On 2017/10/06 11:31 AM, Simon Slavin wrote:

On 6 Oct 2017, at 9:12am, Rowan Worth <row...@dug.com> wrote: On 6 October 2017 at 15:42, <no...@null.net> wrote: On Fri Oct 06, 2017 at 09:28:08AM +0200, Clemens Ladisch wrote:For boolean values, "a XOR b" = "a <> b".Is the <> operator documented somewhere? I can't find it in either of these places:<> is SQL for "not equal to" (shout out to all the BASIC fans). It’s documented here: https://sqlite.org/lang_expr.html#binaryopsThat page says that '<>' means 'non-equals'. This is not the same as the binary operation 'XOR' since 'non-equals' can yield only two values: true and false. Experimentation shows …sqlite> SELECT 11 = 19; 0 sqlite> SELECT 11 <> 19; 1 sqlite> SELECT 11 | 19; 27 sqlite> SELECT 11 & 19; 3

`He did say "Boolean" XOR, the tests above are for Binary (as in base-2`

`arithmetic, not 2-sided equations) XOR. He did give a formula for`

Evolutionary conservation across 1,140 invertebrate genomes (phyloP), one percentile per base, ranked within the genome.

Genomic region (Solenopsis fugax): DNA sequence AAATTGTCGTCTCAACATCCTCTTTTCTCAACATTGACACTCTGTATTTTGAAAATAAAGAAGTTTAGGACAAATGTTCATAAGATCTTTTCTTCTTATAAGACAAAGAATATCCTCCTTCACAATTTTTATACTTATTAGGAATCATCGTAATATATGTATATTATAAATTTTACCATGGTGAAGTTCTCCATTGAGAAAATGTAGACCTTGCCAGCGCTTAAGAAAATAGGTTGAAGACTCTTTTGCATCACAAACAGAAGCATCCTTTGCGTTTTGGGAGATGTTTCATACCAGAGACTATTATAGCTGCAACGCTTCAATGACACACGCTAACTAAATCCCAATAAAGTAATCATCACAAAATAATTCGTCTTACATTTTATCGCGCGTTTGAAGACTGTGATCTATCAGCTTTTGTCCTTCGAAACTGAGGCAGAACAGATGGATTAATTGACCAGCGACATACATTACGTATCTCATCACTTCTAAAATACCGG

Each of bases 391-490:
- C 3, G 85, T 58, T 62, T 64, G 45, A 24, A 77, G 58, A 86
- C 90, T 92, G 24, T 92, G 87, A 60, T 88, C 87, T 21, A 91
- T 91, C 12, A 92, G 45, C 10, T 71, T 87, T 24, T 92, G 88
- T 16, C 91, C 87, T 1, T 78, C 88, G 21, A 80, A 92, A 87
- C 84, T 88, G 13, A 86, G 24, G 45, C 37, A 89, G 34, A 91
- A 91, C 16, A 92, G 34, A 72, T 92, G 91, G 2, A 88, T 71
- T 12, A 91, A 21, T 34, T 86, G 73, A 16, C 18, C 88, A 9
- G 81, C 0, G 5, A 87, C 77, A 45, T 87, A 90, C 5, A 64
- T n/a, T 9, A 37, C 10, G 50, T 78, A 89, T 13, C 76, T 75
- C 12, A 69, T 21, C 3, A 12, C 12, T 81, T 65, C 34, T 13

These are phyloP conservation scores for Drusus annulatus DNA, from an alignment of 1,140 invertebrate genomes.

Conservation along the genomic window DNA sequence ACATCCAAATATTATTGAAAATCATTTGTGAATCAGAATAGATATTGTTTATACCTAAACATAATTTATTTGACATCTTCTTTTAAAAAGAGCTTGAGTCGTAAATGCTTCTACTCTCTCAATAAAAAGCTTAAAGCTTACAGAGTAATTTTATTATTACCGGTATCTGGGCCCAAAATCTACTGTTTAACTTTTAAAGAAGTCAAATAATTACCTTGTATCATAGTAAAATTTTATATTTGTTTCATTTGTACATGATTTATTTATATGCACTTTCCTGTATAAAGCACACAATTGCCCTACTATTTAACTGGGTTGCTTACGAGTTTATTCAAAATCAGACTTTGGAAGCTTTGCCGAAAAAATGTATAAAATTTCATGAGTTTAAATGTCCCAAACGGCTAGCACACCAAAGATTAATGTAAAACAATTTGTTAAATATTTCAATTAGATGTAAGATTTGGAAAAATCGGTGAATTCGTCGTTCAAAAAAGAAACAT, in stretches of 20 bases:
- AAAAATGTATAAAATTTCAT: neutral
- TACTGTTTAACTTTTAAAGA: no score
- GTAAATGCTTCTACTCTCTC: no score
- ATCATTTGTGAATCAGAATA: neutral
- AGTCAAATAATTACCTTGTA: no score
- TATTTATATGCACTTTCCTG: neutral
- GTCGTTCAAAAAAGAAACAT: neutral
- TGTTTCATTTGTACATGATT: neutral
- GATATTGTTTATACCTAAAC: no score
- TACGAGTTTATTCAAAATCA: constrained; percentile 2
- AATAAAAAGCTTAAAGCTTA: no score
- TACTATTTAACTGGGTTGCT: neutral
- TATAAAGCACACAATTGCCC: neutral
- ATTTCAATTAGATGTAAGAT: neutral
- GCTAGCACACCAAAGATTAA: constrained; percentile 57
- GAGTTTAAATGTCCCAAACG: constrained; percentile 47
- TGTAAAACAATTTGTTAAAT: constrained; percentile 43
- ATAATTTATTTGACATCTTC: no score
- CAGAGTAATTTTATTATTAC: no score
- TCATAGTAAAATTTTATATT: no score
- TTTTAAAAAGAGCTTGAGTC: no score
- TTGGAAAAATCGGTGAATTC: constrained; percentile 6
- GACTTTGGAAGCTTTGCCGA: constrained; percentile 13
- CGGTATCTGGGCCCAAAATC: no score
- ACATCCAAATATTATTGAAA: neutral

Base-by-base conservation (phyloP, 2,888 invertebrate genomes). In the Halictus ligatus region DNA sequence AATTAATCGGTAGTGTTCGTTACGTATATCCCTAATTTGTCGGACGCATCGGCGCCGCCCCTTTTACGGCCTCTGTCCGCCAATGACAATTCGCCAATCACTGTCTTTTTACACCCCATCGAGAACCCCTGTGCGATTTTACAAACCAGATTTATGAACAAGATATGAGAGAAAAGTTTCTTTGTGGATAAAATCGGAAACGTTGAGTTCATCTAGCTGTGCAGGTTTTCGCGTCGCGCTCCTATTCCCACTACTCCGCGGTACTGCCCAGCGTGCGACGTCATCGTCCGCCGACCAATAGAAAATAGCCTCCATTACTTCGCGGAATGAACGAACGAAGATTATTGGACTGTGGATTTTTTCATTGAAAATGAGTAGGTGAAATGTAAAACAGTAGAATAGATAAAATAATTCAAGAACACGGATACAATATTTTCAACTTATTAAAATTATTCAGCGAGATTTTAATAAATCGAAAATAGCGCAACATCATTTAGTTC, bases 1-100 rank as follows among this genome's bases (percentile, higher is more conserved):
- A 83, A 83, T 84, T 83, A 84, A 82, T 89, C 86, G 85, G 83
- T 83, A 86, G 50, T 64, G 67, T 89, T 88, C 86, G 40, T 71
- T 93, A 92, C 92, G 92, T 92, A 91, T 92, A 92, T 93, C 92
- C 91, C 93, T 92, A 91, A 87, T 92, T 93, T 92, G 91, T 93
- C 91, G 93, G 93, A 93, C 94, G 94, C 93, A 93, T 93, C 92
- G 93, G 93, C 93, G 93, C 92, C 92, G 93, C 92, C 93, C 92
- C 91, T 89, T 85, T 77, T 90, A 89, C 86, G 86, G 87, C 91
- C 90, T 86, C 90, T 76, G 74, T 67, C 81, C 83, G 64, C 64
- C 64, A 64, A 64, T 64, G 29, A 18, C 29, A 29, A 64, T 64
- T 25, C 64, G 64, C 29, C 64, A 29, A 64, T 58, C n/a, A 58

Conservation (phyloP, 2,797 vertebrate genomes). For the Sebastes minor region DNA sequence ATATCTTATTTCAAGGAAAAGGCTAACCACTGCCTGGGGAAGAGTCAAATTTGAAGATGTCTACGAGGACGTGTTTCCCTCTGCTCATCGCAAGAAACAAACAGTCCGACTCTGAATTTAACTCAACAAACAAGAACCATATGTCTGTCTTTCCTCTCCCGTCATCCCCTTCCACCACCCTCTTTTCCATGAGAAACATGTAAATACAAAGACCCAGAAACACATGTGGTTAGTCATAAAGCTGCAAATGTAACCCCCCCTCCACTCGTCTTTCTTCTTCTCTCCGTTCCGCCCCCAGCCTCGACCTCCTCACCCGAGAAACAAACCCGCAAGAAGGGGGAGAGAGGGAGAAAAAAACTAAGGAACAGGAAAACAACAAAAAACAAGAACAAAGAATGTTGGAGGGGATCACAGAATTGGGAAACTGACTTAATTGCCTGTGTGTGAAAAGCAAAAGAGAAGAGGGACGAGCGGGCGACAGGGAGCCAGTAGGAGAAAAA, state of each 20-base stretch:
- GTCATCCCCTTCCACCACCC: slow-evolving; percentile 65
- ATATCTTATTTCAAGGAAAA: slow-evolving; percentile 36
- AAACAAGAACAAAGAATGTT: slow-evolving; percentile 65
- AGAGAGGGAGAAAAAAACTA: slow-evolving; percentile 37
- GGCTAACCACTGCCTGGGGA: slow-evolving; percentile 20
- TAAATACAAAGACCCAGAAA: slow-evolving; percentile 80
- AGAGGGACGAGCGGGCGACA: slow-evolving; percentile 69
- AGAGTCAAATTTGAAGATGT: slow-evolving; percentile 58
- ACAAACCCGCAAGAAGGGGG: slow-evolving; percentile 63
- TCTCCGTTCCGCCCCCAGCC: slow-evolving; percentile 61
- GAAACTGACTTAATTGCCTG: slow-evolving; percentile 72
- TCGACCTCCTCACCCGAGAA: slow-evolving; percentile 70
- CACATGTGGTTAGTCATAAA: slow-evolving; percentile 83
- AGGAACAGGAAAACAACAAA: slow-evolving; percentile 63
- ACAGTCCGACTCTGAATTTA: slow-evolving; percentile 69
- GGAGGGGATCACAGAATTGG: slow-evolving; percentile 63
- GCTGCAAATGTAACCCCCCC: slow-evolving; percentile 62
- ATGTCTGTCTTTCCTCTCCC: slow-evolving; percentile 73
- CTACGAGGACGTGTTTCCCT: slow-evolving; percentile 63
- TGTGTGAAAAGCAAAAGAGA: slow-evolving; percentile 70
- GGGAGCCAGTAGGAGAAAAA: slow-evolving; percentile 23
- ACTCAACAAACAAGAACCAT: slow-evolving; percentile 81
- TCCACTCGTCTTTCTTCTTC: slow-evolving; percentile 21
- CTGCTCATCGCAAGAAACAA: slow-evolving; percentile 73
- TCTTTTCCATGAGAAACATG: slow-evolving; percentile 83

`Binary XOR, which does work.`

`I agree the documentation could be clearer and it would be nice to have`

`an XOR operator in the way that & and | work... Is there any character`

`left to use, or one that are regularly used as XOR in other languages?`

`The $ sign seems to be free, but it would be nice to conform to some`

`standard. Perhaps a combined "<|" or such.`

I'd also like to see a Unary NOT operator, such that you can say: a = !b But, I guess that's only feasible in a strongly typed language. _______________________________________________ sqlite-users mailing list sqlite-users@mailinglists.sqlite.org http://mailinglists.sqlite.org/cgi-bin/mailman/listinfo/sqlite-users